- #1

ergospherical

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Let ##g_{\mu \nu}(x)## be a time-independent metric. A photon following a curve ##\Gamma## has action\begin{align*}

I[x,e]= \dfrac{1}{2} \int_{\Gamma} e^{-1}(\lambda) g_{\mu \nu}(x)\dot{x}^{\mu} \dot{x}^{\nu} d\lambda

\end{align*}with ##e(\lambda)## an independent function of ##\lambda## (an einbein). The canonical momentum is ##\partial L / \partial \dot{x}^{\mu} = e^{-1}(\lambda) \dot{x}_{\mu}## which yields a conserved energy ##-E \equiv -e^{-1}(\lambda) \dot{t}## since the Lagrangian does not depend on time. The Hamiltonian is\begin{align*}

H = \dfrac{1}{2} e^{-1}(\lambda) g_{\mu \nu}(x) \dot{x}^{\mu} \dot{x}^{\nu} = \dfrac{1}{2}e(\lambda)\left( - E^2 + \mathbf{p}^2 \right)

\end{align*}From this follows the mass-shell equation ##E^2 = \mathbf{p}^2##. Why is this? The einbein field ##\dfrac{1}{2}e(\lambda)## is supposedly acting as a Lagrange multiplier but my variational calculus is rusty. (The next step will be to Legendre transform the cyclic variables only to determine the Routhian).

I[x,e]= \dfrac{1}{2} \int_{\Gamma} e^{-1}(\lambda) g_{\mu \nu}(x)\dot{x}^{\mu} \dot{x}^{\nu} d\lambda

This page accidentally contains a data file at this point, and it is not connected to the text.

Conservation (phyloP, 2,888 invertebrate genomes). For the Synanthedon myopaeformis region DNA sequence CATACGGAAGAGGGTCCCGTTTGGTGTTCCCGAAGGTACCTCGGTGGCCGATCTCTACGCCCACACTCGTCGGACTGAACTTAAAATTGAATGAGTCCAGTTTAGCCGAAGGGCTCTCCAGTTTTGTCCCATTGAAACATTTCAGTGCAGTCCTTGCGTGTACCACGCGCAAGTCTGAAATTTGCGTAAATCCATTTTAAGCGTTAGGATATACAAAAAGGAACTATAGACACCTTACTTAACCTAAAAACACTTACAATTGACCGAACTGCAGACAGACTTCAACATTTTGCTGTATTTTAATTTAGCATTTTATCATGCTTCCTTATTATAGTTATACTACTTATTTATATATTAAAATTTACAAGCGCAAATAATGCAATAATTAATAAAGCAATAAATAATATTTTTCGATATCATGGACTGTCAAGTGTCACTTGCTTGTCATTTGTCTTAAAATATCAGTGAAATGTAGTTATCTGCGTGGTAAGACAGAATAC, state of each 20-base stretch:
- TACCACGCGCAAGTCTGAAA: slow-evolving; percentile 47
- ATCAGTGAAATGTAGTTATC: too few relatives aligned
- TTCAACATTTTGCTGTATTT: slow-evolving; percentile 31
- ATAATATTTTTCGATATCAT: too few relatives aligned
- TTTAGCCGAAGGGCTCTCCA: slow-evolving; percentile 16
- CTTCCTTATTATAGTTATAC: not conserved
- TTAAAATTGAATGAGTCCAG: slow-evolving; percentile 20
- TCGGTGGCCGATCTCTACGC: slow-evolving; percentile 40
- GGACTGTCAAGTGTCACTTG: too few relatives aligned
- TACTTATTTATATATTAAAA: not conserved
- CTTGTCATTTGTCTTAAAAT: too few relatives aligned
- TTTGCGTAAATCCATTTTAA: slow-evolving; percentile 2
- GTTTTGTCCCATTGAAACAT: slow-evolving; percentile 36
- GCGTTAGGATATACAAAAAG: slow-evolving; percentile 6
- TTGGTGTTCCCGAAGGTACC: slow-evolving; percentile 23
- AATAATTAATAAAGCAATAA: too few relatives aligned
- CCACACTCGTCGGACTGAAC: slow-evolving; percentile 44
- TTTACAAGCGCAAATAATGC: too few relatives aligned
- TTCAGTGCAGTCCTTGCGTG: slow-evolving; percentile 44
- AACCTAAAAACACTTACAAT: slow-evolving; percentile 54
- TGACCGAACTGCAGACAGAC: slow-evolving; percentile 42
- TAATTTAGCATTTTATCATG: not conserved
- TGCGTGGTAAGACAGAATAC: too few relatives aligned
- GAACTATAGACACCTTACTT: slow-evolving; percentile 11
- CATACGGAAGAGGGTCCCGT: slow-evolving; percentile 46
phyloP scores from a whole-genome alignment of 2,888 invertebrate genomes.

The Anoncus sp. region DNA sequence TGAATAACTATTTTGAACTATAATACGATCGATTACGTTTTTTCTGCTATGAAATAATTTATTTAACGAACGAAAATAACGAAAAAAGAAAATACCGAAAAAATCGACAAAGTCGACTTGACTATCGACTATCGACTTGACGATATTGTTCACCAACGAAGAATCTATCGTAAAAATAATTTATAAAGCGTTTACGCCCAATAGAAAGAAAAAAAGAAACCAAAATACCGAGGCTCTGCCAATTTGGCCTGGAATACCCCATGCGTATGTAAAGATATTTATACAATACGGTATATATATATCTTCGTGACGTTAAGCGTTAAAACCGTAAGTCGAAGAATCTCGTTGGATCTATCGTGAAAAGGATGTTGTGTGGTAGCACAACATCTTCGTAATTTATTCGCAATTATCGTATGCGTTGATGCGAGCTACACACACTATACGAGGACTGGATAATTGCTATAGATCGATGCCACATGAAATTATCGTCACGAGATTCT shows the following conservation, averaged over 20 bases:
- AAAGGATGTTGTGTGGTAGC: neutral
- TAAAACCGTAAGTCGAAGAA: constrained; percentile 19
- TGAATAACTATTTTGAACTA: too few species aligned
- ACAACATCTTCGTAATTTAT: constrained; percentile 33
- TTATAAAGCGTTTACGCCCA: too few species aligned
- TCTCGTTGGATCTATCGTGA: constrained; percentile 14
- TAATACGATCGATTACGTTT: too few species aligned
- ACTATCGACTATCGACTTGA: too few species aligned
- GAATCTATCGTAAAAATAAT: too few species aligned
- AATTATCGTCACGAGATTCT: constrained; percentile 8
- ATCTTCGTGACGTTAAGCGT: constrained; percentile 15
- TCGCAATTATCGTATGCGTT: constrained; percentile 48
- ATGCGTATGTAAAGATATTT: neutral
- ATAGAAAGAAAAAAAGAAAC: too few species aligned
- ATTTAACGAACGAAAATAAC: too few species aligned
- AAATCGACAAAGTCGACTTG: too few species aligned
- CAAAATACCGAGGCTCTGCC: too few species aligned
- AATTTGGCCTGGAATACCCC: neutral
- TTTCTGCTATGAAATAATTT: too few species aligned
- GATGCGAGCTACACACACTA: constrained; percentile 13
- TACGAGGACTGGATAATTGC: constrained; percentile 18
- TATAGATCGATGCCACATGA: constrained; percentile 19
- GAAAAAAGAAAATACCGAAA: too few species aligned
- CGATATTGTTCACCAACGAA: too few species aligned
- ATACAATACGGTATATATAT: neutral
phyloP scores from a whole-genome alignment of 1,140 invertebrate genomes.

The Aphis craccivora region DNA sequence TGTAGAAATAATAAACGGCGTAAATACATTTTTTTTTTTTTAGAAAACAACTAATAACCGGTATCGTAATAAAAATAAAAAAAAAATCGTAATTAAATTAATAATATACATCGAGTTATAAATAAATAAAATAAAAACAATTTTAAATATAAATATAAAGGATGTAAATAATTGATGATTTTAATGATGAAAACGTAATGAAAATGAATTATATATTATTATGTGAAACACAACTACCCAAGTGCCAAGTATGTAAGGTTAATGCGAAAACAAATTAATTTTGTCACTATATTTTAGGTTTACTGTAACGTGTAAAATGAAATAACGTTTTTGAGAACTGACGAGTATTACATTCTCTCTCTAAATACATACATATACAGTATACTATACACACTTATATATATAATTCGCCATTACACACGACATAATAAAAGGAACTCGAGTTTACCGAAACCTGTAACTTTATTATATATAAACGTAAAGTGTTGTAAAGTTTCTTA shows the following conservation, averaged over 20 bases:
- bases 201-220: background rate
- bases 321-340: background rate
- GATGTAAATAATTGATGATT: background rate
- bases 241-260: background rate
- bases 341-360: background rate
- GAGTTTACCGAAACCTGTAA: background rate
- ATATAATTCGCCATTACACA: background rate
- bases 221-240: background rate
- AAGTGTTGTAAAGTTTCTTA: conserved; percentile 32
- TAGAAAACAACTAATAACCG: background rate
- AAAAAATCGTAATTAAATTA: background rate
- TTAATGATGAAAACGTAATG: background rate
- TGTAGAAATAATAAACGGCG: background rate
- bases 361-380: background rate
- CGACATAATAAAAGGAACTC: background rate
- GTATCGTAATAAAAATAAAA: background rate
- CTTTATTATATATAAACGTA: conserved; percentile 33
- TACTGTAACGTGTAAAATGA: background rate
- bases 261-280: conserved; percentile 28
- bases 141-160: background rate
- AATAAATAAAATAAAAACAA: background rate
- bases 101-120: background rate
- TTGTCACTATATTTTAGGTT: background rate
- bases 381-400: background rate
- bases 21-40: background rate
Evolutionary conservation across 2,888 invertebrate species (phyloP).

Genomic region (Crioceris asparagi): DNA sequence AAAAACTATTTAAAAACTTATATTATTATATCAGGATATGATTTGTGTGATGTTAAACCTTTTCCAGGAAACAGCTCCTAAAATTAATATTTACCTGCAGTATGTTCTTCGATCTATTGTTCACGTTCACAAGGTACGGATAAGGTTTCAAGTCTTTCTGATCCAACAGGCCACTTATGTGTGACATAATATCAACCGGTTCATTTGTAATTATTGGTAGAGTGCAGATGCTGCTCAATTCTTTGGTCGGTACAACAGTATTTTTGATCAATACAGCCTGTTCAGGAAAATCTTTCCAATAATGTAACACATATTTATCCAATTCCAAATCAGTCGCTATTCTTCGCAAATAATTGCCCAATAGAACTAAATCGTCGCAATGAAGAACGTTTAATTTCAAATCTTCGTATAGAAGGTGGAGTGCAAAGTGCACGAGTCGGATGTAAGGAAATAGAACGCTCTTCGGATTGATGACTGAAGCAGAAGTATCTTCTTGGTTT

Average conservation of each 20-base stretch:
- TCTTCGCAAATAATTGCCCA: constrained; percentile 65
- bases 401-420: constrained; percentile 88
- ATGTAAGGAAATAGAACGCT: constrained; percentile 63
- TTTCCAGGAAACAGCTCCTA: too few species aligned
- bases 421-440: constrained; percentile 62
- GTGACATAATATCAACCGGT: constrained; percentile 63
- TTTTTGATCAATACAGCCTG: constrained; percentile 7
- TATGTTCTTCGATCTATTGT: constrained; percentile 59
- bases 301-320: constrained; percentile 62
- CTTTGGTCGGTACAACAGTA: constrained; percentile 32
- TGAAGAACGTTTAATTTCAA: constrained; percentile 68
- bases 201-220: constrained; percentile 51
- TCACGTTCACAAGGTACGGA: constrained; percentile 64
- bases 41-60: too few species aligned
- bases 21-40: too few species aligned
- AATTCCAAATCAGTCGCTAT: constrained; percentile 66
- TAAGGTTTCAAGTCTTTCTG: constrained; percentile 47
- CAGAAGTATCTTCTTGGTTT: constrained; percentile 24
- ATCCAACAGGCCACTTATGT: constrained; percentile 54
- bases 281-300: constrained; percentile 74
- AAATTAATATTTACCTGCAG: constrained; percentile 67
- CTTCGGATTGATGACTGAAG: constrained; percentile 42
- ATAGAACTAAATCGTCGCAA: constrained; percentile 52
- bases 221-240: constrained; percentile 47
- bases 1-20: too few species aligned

\end{align*}with ##e(\lambda)## an independent function of ##\lambda## (an einbein). The canonical momentum is ##\partial L / \partial \dot{x}^{\mu} = e^{-1}(\lambda) \dot{x}_{\mu}## which yields a conserved energy ##-E \equiv -e^{-1}(\lambda) \dot{t}## since the Lagrangian does not depend on time. The Hamiltonian is\begin{align*}

H = \dfrac{1}{2} e^{-1}(\lambda) g_{\mu \nu}(x) \dot{x}^{\mu} \dot{x}^{\nu} = \dfrac{1}{2}e(\lambda)\left( - E^2 + \mathbf{p}^2 \right)

\end{align*}From this follows the mass-shell equation ##E^2 = \mathbf{p}^2##. Why is this? The einbein field ##\dfrac{1}{2}e(\lambda)## is supposedly acting as a Lagrange multiplier but my variational calculus is rusty. (The next step will be to Legendre transform the cyclic variables only to determine the Routhian).

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